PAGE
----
Shinglemill Creek Watershed Salmon Prese

Category Overview

Urban Wildlife Habitat projects fund close-to-home places to play and explore nature. As our urban areas are increasingly expanding and densifying, these grants protect important fish and wildlife habitat within five miles of densely populated areas, creating green refuges that help keep our ecosystems healthy and provide places to enjoy nature right in our backyards.

Project Highlights

This is Phase II of a project to protect the entire riparian corridor of the last pristine salmon-bearing (coho, chum, and sea-run cutthroat) creeks in King County. The saltwater estuary at the mouth of Shinglemill Creek (Fern Cove) was purchased in 1994 with IAC funding. Phase II will protect the upstream elements that are essential salmon habitat: the braided stream channel; the wetlands bordering the stream; the forested walls of the stream canyon; and a buffer on either side. IAC funds will be used to purchase 116 acres that include the stream channel and the headwaters and to cover costs associated with conservation easements that will limit future development on another 139 acres, thereby providing a crucial buffer. A dozen landowners have already agreed to donate these conservation easements. Apart from the IAC supported portion of the project, another 69 acres of the canyon will be acquired by trading it for other land owned by King County. In total, over 320 acres will be protected. The project will be completed by 2003 with protection of the remaining portion of the uplands.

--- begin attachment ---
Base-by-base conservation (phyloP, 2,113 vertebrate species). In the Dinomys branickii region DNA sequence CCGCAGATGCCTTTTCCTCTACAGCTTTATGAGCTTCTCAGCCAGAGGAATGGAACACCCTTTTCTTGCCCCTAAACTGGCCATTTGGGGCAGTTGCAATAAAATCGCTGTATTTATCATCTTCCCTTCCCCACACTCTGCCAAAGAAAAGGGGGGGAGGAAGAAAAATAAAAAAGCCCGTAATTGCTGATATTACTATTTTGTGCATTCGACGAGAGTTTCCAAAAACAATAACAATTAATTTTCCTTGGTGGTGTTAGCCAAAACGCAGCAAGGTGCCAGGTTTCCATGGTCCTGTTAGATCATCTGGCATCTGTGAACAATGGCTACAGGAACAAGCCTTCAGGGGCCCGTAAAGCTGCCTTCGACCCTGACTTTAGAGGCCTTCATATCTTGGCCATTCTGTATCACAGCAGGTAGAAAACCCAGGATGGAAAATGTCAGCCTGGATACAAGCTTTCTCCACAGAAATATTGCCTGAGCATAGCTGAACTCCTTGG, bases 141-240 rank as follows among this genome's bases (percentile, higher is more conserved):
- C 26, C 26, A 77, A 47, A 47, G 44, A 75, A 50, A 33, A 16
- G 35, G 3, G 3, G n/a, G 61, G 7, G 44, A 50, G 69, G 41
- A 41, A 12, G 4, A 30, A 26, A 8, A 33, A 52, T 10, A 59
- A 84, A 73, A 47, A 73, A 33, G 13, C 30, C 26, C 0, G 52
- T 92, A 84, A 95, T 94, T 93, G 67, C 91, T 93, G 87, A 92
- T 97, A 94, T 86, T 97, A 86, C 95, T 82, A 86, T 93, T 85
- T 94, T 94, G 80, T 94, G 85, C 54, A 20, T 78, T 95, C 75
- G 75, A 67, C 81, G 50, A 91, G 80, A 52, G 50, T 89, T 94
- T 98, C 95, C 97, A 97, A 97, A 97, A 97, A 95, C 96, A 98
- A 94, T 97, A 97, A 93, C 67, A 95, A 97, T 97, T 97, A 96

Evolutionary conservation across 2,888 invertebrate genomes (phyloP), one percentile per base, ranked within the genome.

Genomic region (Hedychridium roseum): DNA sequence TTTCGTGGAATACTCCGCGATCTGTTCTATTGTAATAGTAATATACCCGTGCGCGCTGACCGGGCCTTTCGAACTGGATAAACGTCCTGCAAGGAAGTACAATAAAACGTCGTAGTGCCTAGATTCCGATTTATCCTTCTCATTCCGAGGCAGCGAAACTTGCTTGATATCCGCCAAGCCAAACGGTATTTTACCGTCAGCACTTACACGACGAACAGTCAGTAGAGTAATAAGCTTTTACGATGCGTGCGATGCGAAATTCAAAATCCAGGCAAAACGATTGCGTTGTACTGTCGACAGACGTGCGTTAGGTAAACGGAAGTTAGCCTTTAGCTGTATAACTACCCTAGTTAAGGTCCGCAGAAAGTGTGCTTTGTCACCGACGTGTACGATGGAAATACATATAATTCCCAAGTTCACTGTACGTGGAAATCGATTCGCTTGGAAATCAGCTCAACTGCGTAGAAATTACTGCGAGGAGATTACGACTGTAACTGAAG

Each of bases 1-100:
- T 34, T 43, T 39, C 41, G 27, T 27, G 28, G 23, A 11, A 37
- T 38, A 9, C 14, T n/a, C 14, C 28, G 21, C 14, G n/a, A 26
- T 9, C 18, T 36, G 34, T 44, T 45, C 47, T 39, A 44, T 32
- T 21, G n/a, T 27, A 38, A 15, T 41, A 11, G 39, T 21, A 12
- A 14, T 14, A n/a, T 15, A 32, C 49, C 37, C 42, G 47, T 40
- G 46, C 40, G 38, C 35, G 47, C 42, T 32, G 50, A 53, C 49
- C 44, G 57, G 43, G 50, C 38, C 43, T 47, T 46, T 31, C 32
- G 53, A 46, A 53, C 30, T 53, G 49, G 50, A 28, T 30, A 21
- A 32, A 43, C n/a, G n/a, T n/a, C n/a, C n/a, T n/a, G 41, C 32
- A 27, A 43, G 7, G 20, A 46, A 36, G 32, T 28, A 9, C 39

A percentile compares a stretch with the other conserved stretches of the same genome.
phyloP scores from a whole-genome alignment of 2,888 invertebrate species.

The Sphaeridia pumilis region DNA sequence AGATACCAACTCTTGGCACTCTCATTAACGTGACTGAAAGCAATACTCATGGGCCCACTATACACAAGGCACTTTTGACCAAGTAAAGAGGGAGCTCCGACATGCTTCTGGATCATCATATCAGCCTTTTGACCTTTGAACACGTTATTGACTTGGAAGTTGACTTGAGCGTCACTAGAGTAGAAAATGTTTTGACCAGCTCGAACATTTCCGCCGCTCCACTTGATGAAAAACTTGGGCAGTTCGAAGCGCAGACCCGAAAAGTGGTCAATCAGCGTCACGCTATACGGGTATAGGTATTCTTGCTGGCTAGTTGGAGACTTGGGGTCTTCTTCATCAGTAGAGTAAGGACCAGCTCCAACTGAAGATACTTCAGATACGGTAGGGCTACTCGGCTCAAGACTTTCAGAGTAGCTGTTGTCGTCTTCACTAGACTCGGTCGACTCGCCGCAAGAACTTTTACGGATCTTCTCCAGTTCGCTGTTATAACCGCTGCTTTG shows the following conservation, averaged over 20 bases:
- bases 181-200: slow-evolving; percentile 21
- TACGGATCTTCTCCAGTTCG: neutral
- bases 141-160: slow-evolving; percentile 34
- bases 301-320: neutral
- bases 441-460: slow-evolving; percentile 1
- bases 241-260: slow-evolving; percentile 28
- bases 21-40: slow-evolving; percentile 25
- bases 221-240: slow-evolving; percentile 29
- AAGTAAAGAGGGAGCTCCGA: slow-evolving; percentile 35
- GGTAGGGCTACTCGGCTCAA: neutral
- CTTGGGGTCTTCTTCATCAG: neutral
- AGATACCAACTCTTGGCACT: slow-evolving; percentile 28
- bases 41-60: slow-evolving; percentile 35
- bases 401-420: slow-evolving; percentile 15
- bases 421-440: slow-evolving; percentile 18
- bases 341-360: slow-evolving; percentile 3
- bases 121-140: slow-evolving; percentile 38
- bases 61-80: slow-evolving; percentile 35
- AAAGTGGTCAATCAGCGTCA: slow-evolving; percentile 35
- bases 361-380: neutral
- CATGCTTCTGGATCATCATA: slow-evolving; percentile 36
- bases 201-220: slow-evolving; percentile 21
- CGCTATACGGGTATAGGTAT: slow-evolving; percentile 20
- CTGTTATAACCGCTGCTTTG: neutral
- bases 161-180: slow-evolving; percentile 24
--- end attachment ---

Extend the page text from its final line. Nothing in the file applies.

Quick Facts

WWRP Applicant: Vashon Park District Category: Urban Wildlife Habitat WWRP Grant: $1,247,833.50 Applicant Match: $1,248,833.50 Project Type: Acquisition County: King Legislative District: 34 Status: Closed Completed RCO Project # 98-1241

Location Details

In the Shinglemill Creek Watershed in the northwestern shoulder of Vashon Island in King County in the Puget Sound.

What is the WWRP

The Washington Wildlife and Recreation Program (WWRP) is a state grant program that creates and conserves local and state parks, wildlife habitat and working farms. The Washington State Recreation and Conservation Office administers WWRP grants, and the legislature funds the program.